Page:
The internet of things (IoT) subsystem for ARM Cortex-M microprocessors is optimised to use with the company’s processor and radio technologies, physical intellectual property (IP) and ARM’s mbed operating system.
ARM said it will license the IP block individually and with the other elements will provide an IoT endpoint chip design, which its customers can use to integrate sensors and other peripherals to make complete systems on a chips (SOCs).
This may all sound like gobbledygook to the average Jane or Joe on the street, but there’s method behind ARM”s mad words.
The industry, said ARM general manager James McNiven, expects hundreds of billions of smart connected sensors by 2030. That gives ARM an opportunity to help companies simplify the design and marketing and bring products out quicker.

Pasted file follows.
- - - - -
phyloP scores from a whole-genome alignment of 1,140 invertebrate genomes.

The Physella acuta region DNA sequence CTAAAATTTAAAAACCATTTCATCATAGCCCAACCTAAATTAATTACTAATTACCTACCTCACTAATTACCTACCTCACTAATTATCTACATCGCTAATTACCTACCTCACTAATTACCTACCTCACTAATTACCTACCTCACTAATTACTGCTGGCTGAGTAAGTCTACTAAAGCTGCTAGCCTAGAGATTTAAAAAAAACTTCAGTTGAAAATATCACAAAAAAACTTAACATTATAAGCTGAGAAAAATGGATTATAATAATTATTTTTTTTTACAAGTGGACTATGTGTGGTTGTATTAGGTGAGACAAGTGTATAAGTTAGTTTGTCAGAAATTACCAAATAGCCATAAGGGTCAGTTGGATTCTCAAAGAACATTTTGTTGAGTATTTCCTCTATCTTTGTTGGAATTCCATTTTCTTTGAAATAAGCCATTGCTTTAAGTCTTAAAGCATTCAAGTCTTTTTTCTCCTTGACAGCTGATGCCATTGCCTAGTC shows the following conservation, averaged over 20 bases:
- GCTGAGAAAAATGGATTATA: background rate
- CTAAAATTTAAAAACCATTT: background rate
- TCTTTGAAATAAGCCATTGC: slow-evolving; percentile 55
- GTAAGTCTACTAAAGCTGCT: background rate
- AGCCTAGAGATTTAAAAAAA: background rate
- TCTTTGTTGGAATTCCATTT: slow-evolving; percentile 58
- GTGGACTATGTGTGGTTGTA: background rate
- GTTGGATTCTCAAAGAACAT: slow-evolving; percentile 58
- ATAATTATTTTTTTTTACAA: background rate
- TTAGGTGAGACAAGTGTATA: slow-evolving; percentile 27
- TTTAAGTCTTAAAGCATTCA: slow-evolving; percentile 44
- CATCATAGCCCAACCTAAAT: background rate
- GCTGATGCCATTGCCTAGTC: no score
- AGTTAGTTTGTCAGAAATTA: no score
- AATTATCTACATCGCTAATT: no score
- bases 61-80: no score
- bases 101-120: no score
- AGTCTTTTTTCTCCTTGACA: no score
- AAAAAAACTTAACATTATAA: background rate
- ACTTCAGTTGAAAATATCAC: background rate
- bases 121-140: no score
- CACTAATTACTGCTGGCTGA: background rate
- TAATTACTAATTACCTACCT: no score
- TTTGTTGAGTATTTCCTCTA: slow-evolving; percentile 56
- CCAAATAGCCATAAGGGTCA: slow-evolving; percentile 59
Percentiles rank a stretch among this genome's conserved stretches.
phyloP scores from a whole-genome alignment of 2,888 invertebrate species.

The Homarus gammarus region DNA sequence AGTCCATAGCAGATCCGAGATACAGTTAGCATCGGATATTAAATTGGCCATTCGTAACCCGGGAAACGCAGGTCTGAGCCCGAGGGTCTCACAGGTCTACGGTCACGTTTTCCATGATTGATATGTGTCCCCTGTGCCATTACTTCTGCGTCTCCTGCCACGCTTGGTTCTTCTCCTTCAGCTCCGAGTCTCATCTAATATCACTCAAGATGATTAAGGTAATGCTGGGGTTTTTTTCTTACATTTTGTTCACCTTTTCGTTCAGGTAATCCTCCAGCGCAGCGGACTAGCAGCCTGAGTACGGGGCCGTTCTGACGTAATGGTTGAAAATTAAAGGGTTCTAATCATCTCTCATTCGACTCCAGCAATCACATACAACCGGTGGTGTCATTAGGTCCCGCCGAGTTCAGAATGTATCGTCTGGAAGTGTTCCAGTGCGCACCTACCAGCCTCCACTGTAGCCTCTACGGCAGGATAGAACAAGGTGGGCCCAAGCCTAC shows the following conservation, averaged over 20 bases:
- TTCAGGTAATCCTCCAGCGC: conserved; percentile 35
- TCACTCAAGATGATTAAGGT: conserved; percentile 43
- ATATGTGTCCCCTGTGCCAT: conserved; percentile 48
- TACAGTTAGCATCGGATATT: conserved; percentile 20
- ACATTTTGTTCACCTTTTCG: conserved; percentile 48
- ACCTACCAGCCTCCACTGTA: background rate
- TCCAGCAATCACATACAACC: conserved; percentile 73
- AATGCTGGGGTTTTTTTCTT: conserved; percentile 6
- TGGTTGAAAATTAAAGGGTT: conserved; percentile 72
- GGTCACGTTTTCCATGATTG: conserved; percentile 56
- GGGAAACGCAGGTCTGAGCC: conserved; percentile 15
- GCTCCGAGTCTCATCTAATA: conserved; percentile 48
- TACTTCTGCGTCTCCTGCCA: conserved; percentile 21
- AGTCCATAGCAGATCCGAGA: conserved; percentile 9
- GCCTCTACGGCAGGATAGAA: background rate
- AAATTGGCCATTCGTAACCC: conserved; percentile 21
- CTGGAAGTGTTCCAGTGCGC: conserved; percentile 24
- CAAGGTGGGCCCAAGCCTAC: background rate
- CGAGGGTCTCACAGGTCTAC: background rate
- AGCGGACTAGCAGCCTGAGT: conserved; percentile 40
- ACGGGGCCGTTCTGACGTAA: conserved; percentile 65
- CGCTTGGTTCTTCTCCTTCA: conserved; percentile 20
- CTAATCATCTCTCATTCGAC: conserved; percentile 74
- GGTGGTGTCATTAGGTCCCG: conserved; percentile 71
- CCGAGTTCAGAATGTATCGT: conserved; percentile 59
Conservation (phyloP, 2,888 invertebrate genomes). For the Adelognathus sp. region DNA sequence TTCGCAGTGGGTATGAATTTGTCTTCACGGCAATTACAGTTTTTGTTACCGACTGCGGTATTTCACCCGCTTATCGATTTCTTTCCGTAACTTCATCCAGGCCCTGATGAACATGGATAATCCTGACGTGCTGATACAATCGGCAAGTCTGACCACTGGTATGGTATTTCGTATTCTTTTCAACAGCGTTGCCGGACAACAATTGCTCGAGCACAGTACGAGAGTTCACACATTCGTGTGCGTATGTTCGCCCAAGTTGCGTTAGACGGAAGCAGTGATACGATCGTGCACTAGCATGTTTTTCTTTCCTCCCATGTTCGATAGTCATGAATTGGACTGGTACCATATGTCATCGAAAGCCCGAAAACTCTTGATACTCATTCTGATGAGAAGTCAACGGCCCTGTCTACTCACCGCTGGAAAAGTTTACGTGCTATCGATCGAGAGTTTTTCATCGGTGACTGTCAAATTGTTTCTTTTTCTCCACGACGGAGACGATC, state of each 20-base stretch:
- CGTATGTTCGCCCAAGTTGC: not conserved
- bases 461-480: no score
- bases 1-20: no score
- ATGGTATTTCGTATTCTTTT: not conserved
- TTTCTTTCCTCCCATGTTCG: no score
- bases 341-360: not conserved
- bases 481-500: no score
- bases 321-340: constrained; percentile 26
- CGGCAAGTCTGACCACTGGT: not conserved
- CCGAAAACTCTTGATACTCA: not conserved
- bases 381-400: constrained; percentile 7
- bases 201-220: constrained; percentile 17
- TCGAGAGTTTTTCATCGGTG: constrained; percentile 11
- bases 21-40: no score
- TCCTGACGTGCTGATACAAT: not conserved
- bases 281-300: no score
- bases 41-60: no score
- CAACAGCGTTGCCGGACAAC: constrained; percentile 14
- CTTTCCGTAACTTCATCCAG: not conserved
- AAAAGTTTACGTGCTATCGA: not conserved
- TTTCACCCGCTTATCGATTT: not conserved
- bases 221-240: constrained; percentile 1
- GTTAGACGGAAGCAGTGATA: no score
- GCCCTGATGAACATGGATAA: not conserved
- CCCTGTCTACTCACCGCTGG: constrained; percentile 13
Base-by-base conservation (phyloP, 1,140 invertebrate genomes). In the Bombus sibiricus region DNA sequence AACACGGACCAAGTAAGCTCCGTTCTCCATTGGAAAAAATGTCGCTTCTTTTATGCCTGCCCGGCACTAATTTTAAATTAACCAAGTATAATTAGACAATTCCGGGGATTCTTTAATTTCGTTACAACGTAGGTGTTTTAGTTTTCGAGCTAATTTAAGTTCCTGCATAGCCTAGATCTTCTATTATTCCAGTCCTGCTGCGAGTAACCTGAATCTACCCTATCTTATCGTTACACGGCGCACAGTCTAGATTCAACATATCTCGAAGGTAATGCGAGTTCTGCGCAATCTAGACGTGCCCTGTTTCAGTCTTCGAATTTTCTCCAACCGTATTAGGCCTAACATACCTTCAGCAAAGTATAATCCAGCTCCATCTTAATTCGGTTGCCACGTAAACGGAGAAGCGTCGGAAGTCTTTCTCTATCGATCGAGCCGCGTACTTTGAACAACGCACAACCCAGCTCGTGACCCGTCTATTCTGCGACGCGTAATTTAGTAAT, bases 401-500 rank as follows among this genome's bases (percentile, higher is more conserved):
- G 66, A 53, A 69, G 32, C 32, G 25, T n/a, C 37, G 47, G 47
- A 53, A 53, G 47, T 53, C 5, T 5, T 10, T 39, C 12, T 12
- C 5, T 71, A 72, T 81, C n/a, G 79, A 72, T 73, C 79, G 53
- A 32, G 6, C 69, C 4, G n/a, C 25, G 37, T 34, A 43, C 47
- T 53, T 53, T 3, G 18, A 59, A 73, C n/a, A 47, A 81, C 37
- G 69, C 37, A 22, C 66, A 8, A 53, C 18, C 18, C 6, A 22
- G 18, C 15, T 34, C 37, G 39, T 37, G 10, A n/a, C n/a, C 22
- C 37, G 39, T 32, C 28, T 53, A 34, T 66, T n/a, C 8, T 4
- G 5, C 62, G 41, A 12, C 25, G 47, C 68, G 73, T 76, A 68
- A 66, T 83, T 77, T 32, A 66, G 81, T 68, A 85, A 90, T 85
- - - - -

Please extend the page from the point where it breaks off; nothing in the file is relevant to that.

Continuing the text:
The subsystem has been developed in cooperation with the Taiwanese Semiconductor Manufacturing Co (TSMC) – the world’s biggest semiconductor foundry. TSMC is providing 55 nanometre ultra low power tech with embedded flash memory – the whole bundle means that people will be able to make smaller, more power efficient and cheaper chips, operating at below one volt.